The Second Sex
The Confusion of the Biological and the Social in The Second Sex
Although Simone de Beauvoir is widely considered a primary influence on contemporary feminism, she notably criticizes women in her most famous book, The Second Sex. In illustrating the history of female oppression, Beauvoir emphasizes all the deficiencies of character that result from ill treatment. She accuses women of narcissism, irrationality, indecision, emotionalism, and selfishness. Despite raising such harsh criticism of her own sex, Beauvoir goes to great lengths to argue that it is a woman's situation, and not her essence, which is responsible for her inferiority. Women suffer from these character flaws according to Beauvoir, because male dominance has prevented them from developing normally within society. Although woman is a "free and autonomous human being" like man is, male-dominated society forces her into the role of the Other. Her liberty and her chances of success are limited, and she is thus forced into immanence. Despite her emphasis on social causes, Beauvoir's explanation for the flaws in the female character appears inadequate in light of her biological arguments. Reading The Second Sex, it becomes clear that Beauvoir considers nature to pose a serious disadvantage to the female sex. She...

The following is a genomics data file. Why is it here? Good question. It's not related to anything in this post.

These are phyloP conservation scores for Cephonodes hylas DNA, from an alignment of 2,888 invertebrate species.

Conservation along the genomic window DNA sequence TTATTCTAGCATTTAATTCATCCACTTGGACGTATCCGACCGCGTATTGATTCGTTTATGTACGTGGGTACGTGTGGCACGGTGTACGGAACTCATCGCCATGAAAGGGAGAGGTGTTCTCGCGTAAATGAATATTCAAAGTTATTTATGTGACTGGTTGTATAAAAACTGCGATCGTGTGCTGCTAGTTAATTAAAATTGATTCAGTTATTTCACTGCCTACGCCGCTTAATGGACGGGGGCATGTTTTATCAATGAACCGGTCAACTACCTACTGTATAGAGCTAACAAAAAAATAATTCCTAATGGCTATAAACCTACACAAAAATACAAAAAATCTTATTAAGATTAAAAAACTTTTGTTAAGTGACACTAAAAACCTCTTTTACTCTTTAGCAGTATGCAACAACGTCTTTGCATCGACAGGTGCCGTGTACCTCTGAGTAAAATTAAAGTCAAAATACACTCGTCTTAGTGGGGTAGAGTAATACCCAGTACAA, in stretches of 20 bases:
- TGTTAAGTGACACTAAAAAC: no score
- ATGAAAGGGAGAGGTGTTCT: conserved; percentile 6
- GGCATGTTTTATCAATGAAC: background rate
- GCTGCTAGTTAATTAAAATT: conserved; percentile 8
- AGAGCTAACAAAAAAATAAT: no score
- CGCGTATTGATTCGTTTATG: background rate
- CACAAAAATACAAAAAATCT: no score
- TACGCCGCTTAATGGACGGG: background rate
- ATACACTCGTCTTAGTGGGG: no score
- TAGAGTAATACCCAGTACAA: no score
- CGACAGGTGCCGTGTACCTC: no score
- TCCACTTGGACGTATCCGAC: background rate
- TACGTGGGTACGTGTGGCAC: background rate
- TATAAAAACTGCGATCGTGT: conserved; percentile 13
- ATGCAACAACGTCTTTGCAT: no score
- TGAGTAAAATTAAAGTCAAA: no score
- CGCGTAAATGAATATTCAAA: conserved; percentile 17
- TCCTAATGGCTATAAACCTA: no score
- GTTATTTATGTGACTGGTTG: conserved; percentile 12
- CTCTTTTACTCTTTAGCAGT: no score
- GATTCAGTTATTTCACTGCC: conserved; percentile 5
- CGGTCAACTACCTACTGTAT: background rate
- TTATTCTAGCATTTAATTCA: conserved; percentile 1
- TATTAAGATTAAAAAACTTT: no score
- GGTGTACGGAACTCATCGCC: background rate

Join Now to View Premium Content
GradeSaver provides access to 783 study guide PDFs and quizzes, 5388 literature essays, 1610 sample college application essays, 212 lesson plans, and ad-free surfing in this premium content, “Members Only” section of the site! Membership includes a 10% discount on all editing orders.
Already a member? Log in